This is the time of year when I’m at my busiest, typically running from annual meeting to annual meeting. So, what is supposed to occur at the annual meeting? Often times the answer is right there in your bylaws. The agenda is already prepared for you. Just properly notice the meeting and follow the agenda. In a condominium, a quorum of owners in attendance by proxy or in person is required to perform any business other than the election. As long as 20% of the eligible voters participate in the election however, the election can continue with or without a quorum. In an HOA a quorum is typically required even for an election. However, a new law for HOAs states that:
Elections of directors must be conducted in accordance with the procedures set forth in the governing documents of the association. Except as provided in paragraph (b), all members of the association are eligible to serve on the board of directors, and a member may nominate himself or herself as a candidate for the board at a meeting where the election is to be held; provided, however, that if the election process allows candidates to be nominated in advance of the meeting, the association is not required to allow nominations at the meeting. An election is not required unless more candidates are nominated than vacancies exist. If an election is not required because there are either an equal number or fewer qualified candidates than vacancies exist, and if nominations from the floor are not required pursuant to this section or the bylaws, write-in nominations are not permitted and such qualified candidates shall commence service on the board of directors, regardless of whether a quorum is attained at the annual meeting.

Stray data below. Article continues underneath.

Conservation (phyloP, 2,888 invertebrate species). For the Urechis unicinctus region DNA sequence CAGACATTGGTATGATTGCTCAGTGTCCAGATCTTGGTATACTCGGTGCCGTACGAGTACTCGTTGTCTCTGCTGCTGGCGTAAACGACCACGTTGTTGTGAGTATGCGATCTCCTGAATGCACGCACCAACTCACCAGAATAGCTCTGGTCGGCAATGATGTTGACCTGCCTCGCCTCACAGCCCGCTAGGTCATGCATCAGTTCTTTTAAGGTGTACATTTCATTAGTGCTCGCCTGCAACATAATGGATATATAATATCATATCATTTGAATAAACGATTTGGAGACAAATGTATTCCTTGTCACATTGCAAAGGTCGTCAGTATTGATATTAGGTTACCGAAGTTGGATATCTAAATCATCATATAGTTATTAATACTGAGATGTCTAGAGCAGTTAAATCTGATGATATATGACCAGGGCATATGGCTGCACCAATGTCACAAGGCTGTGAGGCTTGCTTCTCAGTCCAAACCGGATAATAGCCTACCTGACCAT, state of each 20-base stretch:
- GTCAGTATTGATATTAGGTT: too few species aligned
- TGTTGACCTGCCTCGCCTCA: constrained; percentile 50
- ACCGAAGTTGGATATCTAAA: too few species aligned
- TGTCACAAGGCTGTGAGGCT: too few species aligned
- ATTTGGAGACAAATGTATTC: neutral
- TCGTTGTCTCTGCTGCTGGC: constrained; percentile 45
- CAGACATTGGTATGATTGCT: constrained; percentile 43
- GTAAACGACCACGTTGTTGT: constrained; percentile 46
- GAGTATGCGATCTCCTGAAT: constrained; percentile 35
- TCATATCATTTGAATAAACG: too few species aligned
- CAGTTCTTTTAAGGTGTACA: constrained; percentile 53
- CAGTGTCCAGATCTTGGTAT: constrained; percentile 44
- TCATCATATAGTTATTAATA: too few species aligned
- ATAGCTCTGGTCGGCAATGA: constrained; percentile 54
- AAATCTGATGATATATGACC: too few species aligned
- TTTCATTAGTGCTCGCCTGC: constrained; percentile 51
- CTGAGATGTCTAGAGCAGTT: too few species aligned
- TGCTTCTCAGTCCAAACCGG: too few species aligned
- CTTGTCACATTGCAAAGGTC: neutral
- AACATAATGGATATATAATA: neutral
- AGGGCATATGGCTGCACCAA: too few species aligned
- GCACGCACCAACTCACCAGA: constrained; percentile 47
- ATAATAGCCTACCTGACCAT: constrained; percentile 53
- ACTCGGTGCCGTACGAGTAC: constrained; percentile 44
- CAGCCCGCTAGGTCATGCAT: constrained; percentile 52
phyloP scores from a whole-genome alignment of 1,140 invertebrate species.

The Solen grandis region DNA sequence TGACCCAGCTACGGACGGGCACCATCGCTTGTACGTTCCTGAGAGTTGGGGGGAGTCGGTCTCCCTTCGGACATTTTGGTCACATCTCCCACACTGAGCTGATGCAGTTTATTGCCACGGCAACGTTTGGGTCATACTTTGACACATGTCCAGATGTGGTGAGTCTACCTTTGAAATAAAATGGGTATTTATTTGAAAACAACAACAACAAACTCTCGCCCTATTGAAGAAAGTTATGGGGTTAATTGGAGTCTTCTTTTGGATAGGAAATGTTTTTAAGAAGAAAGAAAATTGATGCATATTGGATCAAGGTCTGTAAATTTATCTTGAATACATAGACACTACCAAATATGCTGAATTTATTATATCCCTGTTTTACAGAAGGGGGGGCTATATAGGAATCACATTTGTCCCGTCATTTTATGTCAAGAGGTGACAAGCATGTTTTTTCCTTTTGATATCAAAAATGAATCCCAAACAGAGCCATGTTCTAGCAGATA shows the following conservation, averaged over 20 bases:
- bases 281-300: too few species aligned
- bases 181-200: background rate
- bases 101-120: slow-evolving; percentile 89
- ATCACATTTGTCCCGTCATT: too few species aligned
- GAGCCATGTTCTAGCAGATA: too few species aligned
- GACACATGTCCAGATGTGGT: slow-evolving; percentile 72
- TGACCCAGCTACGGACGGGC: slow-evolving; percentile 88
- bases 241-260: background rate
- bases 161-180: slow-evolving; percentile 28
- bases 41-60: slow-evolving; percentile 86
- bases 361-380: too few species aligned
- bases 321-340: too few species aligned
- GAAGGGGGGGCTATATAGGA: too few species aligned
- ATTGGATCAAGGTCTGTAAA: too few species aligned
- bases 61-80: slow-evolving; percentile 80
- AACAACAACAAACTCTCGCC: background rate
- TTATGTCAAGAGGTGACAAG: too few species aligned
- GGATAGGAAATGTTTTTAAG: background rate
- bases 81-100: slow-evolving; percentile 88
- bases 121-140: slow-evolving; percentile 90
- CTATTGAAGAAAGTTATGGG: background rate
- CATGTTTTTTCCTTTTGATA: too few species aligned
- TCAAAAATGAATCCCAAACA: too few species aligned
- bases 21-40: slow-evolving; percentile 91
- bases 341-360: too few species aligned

This is a big change to HOA law and prevents Boards from rolling over forever, as long as the election process allows candidates to be nominated in advance of the meeting. However, a quorum would still be required for any other business besides the election.
The date of your annual meeting is also determined in your bylaws. Sometimes, there is no discretion as the bylaws mandate a specific date, i.e. the second Tuesday of January. Suppose however, the Board simply wants to change the date of the annual meeting and disregard the date that is called for in the bylaws? In M & M Property Management, LLC v. Palm–Aire Country Club Condominium Association No. 2, Inc., 209 So.3d 57, 59 (Fla.App. 4 Dist., 2016) the court held that where the bylaws set the annual meeting and election date, there is no authority permitting a postponement based solely on a majority vote of the Board. The bylaws would have to be properly amended.
You want a smooth annual meeting? Take my legal advice after having done this now for 28 years………. Serve food and drink.